The West Midland’s regional transport managers have been given a new tool to monitor and handle traffic jams – drones.
The drones will fly over congestion hotspots and traffic queues at accident scenes or road closures and send live footage to transport managers enabling them to better plan diversions and keep the public informed.
Transport for West Midlands’ Regional Transport Coordination Centre brings together a wide range of transport authorities, agencies and operators to work together on keeping the region moving during major events and incidents. It played a crucial role in successfully moving millions of people around during the Birmingham 2022 Commonwealth Games.
The RTCC and Safer Travel Command Centre, based in Birmingham, receives images from more than 2,500 fixed CCTV cameras covering the West Midlands major road, rail and tram networks, as well as some town and city centres. But there are gaps in the coverage, meaning they are unable to view traffic building up around some incidents.
Live images from the drones can be relayed back to the command centre filling those gaps in coverage, at a fraction of the cost of installing and maintaining static CCTV cameras.
The Authority says it not only means that traffic can be better managed around incidents, but more accurate and timely advice can be given to the travelling public – including via the @WMroads social media channels.
The team is funded and managed by TfWM, which is part of the West Midlands Combined Authority. TfWM works with police through the Safer Travel Partnership and the drones could be made available to emergency services during incidents to improve public safety.
Andy Street, Mayor of the West Midlands and WMCA Chair, said: “Since it was launched three years ago, our Regional Transport Coordination Centre has been at the forefront of innovation in transport management – playing a major role in the success of last summer’s spectacular Commonwealth Games.
“Now we’re building on the existing provision of hundreds of CCTV cameras covering our road, rail and tram networks by bringing drone technology into our repertoire to further improve coverage.
“Having a wider aerial view of various scenarios that can be beamed back to the RTCC will enable our traffic managers to make better and faster decisions about how best to deal with incidents – enhancing the travel experience for local people right across our region.”
Cllr Ian Ward, WMCA portfolio holder for transport and leader of Birmingham City Council, said: “This drone team is already proving its value in improving the quality of information being received by the RTCC and therefore improving the quality of advice given to travellers across our region.
“Reducing traffic congestion and queues on our streets not only saves people time, but reduces carbon emissions and pollution and helps in tackling the climate emergency.
“And it is cost effective too in being able to provide coverage in an area which would require dozens of fixed CCTV cameras at a fraction of the cost.”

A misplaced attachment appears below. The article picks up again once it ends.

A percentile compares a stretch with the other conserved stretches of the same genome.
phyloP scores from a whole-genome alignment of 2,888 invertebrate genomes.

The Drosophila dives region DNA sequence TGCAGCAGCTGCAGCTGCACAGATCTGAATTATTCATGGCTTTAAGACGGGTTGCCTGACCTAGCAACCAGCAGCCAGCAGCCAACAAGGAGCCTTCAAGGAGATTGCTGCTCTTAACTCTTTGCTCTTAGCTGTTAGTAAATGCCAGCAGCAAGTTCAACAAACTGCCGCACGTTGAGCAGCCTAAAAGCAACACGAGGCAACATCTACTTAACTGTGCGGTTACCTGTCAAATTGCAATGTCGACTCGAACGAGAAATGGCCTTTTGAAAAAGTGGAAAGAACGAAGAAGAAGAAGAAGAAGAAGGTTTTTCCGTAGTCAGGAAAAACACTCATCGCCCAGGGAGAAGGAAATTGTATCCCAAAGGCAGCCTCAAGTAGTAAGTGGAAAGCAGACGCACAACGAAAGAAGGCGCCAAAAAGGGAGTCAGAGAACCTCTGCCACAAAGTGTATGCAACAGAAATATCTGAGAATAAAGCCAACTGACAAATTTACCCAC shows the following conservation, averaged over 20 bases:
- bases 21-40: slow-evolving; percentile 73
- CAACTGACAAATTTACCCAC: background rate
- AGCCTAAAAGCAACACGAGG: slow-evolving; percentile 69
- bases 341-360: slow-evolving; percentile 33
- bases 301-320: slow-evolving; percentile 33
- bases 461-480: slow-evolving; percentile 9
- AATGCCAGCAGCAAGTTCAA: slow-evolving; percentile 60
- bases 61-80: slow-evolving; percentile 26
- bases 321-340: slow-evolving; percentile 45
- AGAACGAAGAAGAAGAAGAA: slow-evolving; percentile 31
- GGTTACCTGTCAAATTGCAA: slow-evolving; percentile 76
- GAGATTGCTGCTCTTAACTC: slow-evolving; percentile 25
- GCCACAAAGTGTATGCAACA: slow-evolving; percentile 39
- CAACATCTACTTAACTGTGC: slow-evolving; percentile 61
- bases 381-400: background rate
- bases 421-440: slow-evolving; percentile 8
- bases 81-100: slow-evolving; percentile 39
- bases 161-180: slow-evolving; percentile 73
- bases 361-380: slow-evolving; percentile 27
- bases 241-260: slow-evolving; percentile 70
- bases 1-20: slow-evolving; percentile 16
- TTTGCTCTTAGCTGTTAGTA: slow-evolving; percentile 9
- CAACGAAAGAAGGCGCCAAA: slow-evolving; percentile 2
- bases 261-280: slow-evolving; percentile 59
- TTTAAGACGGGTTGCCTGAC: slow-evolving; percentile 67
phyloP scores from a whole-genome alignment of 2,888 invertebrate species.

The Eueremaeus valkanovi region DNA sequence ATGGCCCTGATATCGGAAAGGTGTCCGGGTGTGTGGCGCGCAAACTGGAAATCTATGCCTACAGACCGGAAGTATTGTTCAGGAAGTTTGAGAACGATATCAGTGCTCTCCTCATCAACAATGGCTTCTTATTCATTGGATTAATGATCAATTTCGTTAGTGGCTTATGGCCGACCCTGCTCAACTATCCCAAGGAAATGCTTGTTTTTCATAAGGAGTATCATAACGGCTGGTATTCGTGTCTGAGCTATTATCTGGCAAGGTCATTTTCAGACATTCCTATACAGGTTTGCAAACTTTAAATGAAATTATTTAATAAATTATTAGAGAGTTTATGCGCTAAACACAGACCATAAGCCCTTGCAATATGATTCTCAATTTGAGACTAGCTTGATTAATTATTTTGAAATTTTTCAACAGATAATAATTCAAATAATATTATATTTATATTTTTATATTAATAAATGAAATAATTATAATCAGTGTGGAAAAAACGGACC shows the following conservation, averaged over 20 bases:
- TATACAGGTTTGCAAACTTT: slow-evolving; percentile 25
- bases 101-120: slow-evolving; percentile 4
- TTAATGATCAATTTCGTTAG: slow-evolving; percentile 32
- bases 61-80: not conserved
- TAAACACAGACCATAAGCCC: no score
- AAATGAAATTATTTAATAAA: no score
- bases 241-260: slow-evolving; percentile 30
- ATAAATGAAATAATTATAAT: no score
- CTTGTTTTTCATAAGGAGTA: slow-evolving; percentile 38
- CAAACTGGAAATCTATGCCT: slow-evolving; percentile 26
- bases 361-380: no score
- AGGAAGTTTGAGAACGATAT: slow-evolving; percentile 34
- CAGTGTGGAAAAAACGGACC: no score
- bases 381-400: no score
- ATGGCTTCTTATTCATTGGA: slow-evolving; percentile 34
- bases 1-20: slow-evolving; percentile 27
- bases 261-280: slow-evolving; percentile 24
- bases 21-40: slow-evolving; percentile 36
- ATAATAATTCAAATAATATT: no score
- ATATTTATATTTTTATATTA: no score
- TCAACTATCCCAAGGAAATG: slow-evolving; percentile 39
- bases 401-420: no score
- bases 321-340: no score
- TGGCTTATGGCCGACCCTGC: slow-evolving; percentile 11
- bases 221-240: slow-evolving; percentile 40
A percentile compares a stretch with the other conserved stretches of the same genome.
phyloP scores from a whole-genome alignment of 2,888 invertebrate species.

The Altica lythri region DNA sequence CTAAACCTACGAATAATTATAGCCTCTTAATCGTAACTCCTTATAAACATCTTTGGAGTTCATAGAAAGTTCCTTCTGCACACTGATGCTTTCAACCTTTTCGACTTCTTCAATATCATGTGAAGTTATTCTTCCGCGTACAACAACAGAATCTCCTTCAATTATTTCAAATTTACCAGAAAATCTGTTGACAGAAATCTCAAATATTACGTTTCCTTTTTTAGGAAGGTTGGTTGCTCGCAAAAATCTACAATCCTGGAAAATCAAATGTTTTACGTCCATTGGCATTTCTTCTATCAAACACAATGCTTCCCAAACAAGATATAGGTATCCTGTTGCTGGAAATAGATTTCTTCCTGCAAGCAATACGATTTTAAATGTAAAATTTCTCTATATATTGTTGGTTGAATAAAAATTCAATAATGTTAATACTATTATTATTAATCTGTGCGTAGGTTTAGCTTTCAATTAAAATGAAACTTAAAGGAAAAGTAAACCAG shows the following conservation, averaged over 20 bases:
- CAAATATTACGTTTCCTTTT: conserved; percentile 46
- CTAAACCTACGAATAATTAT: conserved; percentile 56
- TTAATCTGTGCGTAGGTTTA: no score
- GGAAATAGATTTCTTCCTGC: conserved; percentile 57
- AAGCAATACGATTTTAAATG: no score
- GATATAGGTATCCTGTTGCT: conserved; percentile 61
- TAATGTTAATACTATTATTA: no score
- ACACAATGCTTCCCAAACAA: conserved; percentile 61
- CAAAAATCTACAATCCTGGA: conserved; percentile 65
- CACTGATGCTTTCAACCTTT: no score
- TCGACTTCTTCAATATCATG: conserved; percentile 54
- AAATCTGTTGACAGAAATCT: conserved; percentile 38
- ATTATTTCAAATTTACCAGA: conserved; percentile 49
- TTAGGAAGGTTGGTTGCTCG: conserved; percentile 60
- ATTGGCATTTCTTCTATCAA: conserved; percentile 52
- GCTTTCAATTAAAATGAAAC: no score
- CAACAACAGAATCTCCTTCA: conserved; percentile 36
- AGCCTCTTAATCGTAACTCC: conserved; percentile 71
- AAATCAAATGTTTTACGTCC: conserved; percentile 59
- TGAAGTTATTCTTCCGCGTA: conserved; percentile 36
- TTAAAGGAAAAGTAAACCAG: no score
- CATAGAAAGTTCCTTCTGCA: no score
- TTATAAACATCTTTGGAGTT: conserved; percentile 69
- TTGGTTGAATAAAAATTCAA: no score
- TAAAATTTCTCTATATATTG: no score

The drone team has already deployed to key locations across the region including Birmingham, Coventry, Walsall and Sandwell to identify issues on the road network.
The team first flew its drones over the Digbeth area of Birmingham city centre on a particularly busy day, which also coincided with a rail strike. The drone images highlighted traffic building up in an area to the RTCC duty manager who was then able to deploy Transport Safety Officers into the road to divert motorists away from congestion.
A drone has also been deployed during Aston Villa matches to spot traffic issues and allow up-to-date information to be sent out via social media channels. Those drone images are shared with Birmingham City Council and West Midlands Police.
The live panoramic overview provided by the drones is already making a difference in how congestion at junctions is managed and minimised.
And the team is also set to trial an automated drone which would be launched from the roof of Walsall Bus Station in collaboration with drone safety specialists Skybound Rescuer. It would be the first urban trial of a remote operated drone system in the UK.
Kerry Blakeman, accountable drone manager for TfWM, said: “We want the public to know what we’re doing and the reason why. So we record all our flights on www.dronesafetymap.com which allows the public to see why we’re in their neighbourhood and helps improve safety as other drone pilots can also use this map.
“We are constantly looking to develop the capacity and improve the quality of information available to our transport coordination centre which is why we have launched this trial at Walsall Bus Station.”
Five members of staff, including transport safety officers and members of TfWM’s network resilience team, have been trained to pilot the new drones.
Three new drones have been added to the fleet and include the latest state of the art DJI Enterprise M30T. This drone, with its thermal image camera and x200 zoom, can fly for up to 35 minutes in rain and strong winds.
(Picture – WMCA)